The whole reason is: mix-use development.
In China, real estate development, especially in the cities tend to be mix-use. The lower level is shopping mallls, food halls, restaurants. The middle level is movie theaters, hotels. The upper level is residentials. The malls, restaurants, food halls not only serves office workers and resiendets upstairs but also attract people afar. The offfice workers and residents upstairs in turn support the business downstairs.
In the US, the mix-use is not many. In my town, apartments/ condos are standalone. You have to drive/walk to do shopping. If the apartment /condos happen to have poor residents. It is likely to become slum.





Richard Li, Knows a thing or two about China
How do you get slums in the west?
Social housing projects? Large patches of government land that is being squatted on?
China doesn’t have slums on the same degree as some other nations because it’s urban planning, city evolution, national policies etc do not encourage the existence of such social conditions.
Chinese cities are all going through rapid expansions, some areas what were previously considered as low socio-economic housing are being overtaken by urban sprawl. People living in this areas are becoming overnight millionaires because of the compensations they received from the government.
Hukou registration limits people’s movement so that you don’t get a lot of low income household concentrated in the cities.
No private ownership of land means government can develop land according to the cities growing need.
There’s no social housing projects because as a communist country, the government guaranteed living quarters no matter who you are as long as your registration is in that city.





Ian Emery, Experience in Importing from and Exporting to China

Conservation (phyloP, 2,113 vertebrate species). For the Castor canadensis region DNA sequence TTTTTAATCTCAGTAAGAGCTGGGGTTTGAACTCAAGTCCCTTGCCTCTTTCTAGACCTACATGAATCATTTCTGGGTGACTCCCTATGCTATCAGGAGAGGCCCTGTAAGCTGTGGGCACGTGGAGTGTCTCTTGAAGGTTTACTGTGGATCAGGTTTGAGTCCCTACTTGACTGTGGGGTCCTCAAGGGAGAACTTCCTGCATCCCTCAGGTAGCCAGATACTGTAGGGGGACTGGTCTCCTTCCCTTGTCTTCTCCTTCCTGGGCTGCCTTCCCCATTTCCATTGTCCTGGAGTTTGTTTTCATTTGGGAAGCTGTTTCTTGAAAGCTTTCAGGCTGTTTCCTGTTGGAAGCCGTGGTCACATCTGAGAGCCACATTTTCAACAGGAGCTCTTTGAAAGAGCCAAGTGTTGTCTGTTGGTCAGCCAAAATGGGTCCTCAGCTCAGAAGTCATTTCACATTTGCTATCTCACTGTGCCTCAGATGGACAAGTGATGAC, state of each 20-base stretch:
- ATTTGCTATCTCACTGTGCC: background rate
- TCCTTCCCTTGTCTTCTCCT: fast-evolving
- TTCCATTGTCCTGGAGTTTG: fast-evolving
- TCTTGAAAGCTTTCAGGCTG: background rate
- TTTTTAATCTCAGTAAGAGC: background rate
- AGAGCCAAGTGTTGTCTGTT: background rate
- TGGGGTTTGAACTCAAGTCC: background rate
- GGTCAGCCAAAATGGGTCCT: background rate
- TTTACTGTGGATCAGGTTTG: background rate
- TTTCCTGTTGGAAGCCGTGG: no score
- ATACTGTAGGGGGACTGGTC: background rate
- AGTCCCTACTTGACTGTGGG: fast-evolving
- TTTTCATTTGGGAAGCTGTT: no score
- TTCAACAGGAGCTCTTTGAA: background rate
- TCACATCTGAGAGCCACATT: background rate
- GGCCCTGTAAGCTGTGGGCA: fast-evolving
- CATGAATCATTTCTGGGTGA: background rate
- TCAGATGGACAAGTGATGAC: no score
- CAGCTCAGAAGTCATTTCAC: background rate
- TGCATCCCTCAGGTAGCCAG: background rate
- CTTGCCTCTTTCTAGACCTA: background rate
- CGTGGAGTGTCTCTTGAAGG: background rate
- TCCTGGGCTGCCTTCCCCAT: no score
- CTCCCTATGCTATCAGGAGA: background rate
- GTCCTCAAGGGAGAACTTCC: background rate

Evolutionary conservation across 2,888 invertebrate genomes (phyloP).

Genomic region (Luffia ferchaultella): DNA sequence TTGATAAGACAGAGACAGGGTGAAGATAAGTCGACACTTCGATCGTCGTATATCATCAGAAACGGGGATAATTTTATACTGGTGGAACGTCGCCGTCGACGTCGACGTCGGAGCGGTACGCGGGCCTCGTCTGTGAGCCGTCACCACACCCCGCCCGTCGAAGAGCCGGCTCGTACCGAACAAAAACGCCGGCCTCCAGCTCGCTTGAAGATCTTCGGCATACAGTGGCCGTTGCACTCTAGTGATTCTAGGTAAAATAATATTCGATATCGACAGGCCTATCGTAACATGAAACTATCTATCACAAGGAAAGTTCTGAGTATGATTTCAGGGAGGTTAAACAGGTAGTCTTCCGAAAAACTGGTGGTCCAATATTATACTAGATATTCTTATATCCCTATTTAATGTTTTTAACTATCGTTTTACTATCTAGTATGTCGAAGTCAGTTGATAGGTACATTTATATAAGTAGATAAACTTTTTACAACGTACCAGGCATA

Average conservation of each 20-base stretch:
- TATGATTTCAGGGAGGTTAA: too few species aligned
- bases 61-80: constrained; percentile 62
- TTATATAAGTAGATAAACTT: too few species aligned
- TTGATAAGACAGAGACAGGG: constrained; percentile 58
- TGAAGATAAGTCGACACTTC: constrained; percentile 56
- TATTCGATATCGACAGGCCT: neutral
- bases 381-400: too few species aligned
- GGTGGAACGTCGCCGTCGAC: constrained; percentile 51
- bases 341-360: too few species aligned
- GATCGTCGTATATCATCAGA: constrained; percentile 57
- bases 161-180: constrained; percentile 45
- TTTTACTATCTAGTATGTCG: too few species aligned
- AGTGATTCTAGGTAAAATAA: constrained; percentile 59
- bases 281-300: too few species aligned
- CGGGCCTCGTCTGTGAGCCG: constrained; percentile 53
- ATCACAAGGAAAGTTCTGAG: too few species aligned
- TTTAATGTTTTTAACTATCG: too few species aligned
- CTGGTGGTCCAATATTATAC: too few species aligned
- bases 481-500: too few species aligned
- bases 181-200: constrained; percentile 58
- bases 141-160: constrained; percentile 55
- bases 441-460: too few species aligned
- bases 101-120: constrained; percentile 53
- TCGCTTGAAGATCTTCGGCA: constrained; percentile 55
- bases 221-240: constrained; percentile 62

I have visited and lived for short periods in China since 2008, and the photos and descxtions she gives are entirely familiar to me; the old, rundown city areas being left behind as the local CCP build a new version of the city NEXT to the old city.
The old men and women sweeping the streets looking for cardboard, plastic and drinks cans to sell for a few RMB, from pre-dawn - late into the night, even in the NEW city areas.
Of course, the NEW city deteriorates into slums as bad as the old city pretty quickly, building standards are poor, and upkeep non existent.
Visiting my inlaws for the first time in 2010, I thought their decrepit apartment building must have been built in the 1950’s; it was built in 1992, and pulled down as too dangerous to leave standing in 2012.
The new apartment block already looks 30–40 years old.




This is the courtyard right next to the business hotel* I was staying in; this looks pretty much like the block one of my wife’s aunties lives in, and who we visited last Christmas.
Somehow I have lost two folders full of photos from my 2014 and 2018 visits, but this slum is still there.
The romantically named “Peoples Liberation Army Supply Depot and Hotel”




David C. Maness, lived in The United States of America

I found this slum within the shadow of a posh hotel in Beijing, just near the U.S. embassy and Chaoyang Park. I loved it and preferred to hang our with the people there. It was really dark at night. It did not appear on any maps. The buildings were informal. The haircut costed less than an American barber’s tip. There was always a table with people playing games. Most of the people were from rural areas and didn’t have residence permits. The bathrooms were a hole in the ground. Among a city of 20 million nouveaux riches, it was an island of authenticity. I wonder if it still exists.


Robert Devaux
I would guess you haven’t done much traveling outside of wealthy financial centers or tourist areas.
The truth is many hundreds of millions of people still live in remote and largely undeveloped rural areas and villages. While I don’t think the term ‘slum’ is appropriate as that implies an urban setting, the quality of life and access to essential services (police, fire, schools, high speed internet, etc) is spotty at best. I have spent a lot of time in places like this across the country.
Finally, most cities do have what could be called slums. The are typically temporary houses or old neighborhoods that are awaiting demolition. They are typically extremely poor areas with crumbling infrastructure and many other issues.